More than three decades ago, Michel Foucault was right to affirm that the prison is an essential piece of the punitive system, and that it marks important moments in history, such as humanity’s access to criminal justice, and the colonization of the institution of judicial power by the new class power.[ii] And it is precisely in carrying out this colonization that the powerful and wealthy class exercises social control, subjecting men and women considered “non-productive” to discipline – supervising them, in some cases exploiting them, preparing them to accept the social order that it has established, all the while taking care to internalize within society the need for the prison as the institution for retribution and for curing offenders.

In this sense, the goal of the prison sentence was to repair the damage caused by the crime, and the application of a corrective treatment directed at the offender, which in theory guaranteed that the conduct would not be repeated. In the name of society, this conferred the State with the permission to punish a person by imposing a period of deprivation of physical liberty, seemingly in proportion to the harm caused by the crime as much to the victim as to society at large, but it also authorized the state to monitor and discipline the offender. This formula, in which the infraction constitutes a debt and prison is a form of paying said debt, was characterized by Foucault as prison wage labor[iii], which permits taking the time of the person deprived of liberty, monetizing it, and making it appear to be reparation of an infraction which, beyond damaging the victim, has damaged all of society.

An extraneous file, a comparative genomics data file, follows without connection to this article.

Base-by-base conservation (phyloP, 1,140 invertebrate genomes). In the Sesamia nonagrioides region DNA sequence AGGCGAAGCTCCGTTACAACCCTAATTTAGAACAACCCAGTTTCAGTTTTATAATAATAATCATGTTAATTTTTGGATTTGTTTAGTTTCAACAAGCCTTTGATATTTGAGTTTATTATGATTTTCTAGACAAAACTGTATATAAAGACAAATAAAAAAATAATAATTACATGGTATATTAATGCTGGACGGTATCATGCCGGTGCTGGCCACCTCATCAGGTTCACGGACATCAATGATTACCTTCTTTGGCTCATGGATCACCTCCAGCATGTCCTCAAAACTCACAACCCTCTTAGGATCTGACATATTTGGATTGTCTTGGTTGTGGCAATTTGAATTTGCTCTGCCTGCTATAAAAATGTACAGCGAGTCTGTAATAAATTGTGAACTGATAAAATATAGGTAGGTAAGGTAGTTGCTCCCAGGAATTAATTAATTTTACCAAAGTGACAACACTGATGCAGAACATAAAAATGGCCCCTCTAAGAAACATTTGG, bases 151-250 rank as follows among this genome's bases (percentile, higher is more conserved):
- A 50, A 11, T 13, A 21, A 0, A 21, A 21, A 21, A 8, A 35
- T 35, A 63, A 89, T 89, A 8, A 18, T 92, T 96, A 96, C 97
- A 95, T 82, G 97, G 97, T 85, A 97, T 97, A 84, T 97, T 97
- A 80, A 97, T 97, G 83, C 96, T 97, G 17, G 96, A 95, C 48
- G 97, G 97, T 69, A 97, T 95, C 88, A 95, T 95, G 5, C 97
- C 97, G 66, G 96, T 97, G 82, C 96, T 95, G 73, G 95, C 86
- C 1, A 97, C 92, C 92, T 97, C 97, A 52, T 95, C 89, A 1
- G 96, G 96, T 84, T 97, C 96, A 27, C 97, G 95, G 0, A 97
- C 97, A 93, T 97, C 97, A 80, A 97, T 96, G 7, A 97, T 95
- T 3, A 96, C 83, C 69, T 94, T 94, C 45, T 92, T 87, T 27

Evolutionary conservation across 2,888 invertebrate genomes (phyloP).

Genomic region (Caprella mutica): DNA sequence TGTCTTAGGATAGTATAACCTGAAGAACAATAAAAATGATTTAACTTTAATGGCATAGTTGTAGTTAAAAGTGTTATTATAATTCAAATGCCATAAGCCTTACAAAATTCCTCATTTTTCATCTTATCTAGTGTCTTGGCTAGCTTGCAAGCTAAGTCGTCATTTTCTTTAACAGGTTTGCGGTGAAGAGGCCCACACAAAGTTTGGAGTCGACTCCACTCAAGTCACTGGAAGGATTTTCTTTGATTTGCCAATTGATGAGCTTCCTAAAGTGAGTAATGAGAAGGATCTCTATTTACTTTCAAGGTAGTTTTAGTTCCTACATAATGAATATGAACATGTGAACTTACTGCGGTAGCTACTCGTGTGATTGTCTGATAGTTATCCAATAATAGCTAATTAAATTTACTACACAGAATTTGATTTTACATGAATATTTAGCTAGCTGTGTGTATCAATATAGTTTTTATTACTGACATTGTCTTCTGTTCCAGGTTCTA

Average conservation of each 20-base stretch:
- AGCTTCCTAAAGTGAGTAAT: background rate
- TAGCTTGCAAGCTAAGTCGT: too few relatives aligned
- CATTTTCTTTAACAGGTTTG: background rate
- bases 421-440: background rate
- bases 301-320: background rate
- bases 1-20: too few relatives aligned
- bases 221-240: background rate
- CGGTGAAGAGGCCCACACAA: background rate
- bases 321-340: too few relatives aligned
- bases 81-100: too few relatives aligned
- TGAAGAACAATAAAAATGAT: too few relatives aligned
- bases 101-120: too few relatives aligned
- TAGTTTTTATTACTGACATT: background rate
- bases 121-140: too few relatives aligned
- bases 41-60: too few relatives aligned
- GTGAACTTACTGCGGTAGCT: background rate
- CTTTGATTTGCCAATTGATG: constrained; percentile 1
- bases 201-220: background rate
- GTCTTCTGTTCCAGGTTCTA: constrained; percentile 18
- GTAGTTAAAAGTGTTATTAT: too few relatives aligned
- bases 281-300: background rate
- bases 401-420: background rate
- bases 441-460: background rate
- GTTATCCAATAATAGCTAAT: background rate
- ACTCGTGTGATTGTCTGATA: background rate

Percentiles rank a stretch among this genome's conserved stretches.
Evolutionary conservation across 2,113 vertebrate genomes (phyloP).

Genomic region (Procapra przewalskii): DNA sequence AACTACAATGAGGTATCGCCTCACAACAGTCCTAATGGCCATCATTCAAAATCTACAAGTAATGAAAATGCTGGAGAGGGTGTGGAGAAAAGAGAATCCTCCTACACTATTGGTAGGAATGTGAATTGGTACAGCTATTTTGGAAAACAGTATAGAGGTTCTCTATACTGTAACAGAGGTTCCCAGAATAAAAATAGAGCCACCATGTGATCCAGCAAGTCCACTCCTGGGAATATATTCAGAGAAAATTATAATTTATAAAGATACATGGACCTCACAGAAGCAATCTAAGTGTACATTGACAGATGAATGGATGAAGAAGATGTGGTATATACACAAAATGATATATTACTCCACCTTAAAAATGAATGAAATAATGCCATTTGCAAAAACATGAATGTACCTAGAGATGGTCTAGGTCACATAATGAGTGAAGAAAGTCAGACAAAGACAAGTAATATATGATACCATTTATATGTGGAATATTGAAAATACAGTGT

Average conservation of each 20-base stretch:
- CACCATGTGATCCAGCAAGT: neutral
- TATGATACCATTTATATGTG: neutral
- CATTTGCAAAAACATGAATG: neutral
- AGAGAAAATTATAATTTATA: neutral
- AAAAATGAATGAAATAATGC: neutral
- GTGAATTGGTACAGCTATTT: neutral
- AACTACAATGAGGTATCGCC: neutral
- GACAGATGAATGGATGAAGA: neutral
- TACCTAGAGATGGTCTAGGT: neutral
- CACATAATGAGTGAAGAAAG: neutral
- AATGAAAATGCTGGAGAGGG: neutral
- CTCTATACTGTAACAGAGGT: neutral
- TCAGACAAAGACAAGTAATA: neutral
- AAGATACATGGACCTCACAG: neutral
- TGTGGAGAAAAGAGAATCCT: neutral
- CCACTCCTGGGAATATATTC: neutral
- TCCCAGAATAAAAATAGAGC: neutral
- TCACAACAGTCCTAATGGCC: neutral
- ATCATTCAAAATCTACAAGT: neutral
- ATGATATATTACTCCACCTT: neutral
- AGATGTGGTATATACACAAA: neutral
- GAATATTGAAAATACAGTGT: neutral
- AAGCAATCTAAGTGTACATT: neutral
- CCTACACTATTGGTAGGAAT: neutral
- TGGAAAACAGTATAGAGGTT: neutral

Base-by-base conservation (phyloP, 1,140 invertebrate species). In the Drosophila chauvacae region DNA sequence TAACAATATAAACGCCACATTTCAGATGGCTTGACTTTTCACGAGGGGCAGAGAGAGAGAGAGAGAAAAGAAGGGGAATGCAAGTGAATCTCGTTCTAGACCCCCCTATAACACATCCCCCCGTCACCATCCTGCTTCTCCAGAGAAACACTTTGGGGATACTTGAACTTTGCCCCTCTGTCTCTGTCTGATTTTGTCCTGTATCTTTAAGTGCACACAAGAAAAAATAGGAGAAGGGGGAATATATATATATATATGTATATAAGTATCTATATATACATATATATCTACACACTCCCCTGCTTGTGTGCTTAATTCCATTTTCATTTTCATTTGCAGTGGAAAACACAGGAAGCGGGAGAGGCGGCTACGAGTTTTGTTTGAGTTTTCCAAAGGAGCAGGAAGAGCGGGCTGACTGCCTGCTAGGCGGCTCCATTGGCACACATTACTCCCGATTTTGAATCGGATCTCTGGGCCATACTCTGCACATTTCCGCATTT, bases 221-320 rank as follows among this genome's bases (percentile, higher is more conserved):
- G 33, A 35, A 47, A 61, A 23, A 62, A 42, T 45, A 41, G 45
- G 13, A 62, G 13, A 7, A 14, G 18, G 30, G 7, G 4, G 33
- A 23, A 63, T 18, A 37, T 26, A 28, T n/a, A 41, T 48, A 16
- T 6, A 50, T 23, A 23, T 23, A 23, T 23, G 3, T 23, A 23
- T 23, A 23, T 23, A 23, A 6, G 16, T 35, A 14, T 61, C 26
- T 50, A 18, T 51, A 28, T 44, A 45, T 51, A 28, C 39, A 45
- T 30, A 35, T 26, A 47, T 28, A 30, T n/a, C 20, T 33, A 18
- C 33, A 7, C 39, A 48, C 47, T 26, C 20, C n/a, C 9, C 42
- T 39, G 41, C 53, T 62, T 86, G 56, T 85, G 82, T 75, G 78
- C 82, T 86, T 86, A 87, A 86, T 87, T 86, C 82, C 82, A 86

The prison sentence exported by Europe was accepted by most countries in the “modern” world, and was instilled from its beginnings with racist and discriminatory ideologies. In places like Latin America, in the words of Zaffaroni, these constituted a small institution of kidnapping inside the gigantic institution of kidnapping, colonization.[iv] The institution of prison was imposed without considering the cultures and particularities of each country, reproducing a punitive model influenced by the dynamics of capitalist accumulation.